“For since the beginning of the world men have not heard, nor perceived by the ear; neither hath the eye seen.  O God, besides thee, what he hath prepared for him that waiteth for him.

Thou meetest him that rejoiceth and worketh righteousness, those that remember thee in they ways.  Behold, thou art wroth; for we have sinned.  In those is continuance, and we shall be saved.

But we are all as an unclean thing, and all our righteousness are as filthy rags, and we all do fade as a leaf.  And our iniquities, like the wind have taken away” (Is 64:4-6).

Sela
The gate area and natural rock tower that forms the only entrance to the mountaintop fortress of es-Sela. The narrow entryway leading into the city can be seen at lower left. Photo by Ian Rybak.
In one of the Old Testament’s colder and more brutal episodes, King Amaziah of Judah (c. 801–783 B.C.E.), after having slain nearly 10,000 Edomites in battle near the southern end of the Dead Sea, is said to have thrown another 10,000 captives from the top of nearby Sela, where they were “dashed to pieces” (2 Chronicles 25:12; 2 Kings 14:7).
While the Biblical account provides only vague clues as to where this horrible event took place (Sela simply means “rock” in Hebrew), the archaeology of a little-known mountaintop stronghold in southern Jordan may hold the answer.

Paul also answers the unasked question centuries later:

“But now the righteousness of God without the law is manifested, being witnessed by the law and the prophets.

Even the righteousness of God which is by faith of Jesus Christ unto all and upon all them that believe: for there is no difference.

For all have sinned and come short of the glory of God” (Rom 3:21-23).

The wicked man travaileth with pain all his days, and the number of years is hidden to the oppressor.

Bozrah, Capital of Edom
The modern city of Buseirah preserves the name and location of ancient Bozrah, the ancient capital of the Edomites (cf. Isa 34:6; 63:1; Jer 49:13).

The earliest significant remains at Buseireh are from 800 B.C.

It has the largest Iron Age buildings found in Transjordan, among which was perhaps the king’s palace.

A dreadful sound is in his ears: in prosperity the destroyer shall come upon him.

He believeth not that he shall return out of darkness, and he is waited for of the sword.

He wandereth abroad for bread, saying, Where is it? he knoweth that the day of darkness is ready at his hand.

Trouble and anguish shall make him afraid; they shall prevail against him, as a king ready to the battle.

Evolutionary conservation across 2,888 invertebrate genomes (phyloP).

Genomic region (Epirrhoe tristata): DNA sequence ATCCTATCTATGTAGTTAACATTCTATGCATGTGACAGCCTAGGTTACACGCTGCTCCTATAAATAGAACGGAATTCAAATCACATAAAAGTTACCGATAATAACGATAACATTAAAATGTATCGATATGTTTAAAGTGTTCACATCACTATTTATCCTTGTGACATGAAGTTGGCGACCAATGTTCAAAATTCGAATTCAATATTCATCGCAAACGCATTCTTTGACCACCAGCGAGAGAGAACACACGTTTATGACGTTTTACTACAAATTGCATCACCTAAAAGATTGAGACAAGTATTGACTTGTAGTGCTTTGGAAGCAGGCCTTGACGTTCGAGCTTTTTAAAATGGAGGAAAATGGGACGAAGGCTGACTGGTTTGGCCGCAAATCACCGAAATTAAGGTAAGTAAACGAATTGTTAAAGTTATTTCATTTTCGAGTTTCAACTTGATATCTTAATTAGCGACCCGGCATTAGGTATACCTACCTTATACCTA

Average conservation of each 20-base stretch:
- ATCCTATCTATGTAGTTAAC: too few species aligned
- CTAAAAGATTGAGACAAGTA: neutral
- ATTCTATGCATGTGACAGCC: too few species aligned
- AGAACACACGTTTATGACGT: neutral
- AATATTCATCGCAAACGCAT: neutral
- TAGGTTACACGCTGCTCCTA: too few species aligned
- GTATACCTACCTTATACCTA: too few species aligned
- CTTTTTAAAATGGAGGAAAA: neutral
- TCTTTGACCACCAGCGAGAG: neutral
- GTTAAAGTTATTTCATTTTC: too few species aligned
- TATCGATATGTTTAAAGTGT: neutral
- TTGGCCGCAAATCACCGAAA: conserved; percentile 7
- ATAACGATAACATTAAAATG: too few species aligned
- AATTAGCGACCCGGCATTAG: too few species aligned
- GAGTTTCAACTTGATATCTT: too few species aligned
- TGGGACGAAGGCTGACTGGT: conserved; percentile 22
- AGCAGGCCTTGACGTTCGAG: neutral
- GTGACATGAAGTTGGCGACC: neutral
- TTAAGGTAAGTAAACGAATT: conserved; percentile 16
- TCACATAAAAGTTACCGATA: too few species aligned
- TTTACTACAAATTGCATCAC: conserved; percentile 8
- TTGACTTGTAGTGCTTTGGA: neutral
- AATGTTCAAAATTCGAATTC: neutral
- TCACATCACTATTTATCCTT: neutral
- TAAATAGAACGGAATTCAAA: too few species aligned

For he stretcheth out his hand against God, and strengtheneth himself against the Almighty.

He runneth upon him, even on his neck, upon the thick bosses of his bucklers:

Because he covereth his face with his fatness, and maketh collops of fat on his flanks.

And he dwelleth in desolate cities, and in houses which no man inhabiteth, which are ready to become heaps.

He shall not be rich, neither shall his substance continue, neither shall he prolong the perfection thereof upon the earth.

He shall not depart out of darkness; the flame shall dry up his branches, and by the breath of his mouth shall he go away.

Let not him that is deceived trust in vanity: for vanity shall be his recompence.

Beidha, Neolithic Site
Beidha is one of the oldest excavated Neolithic villages.

Much has eroded, but remains are preserved from the Pre-Pottery Neolithic period (c. 7200-6500 B.C.).

The earliest houses were round and built partly underground.

Slots in the walls held wooden beams which supported the roof.

After the site was destroyed by fire, it was rebuilt with rectangular and circular houses.

The site was abandoned in 6500 B.C. and never again inhabited.

It shall be accomplished before his time, and his branch shall not be green.

He shall shake off his unripe grape as the vine, and shall cast off his flower as the olive.

For the congregation of hypocrites shall be desolate, and fire shall consume the tabernacles of bribery.

They conceive mischief, and bring forth vanity, and their belly prepareth deceit” (Job 15:20-35).

A poem on the fate of the wicked (8:11-19) Eliphaz’s caricature continues with a variety of figures: a belligerent sinner who attacks God (vs 24-26; a fat, rich wicked man who finally gets what he deserves (vs 27-32); a grapevine stripped before the fruit is ripe (v 33); an olive tree shedding its blossoms (v 33).

As long as Eliphaz rejects Job’s insistence that the wicked go on prospering, he does not have to wrestle with the disturbing corollary: the mystery of why the innocent sometimes suffer.

1 Jesus spoke a lot in parables, such as:

Little Petra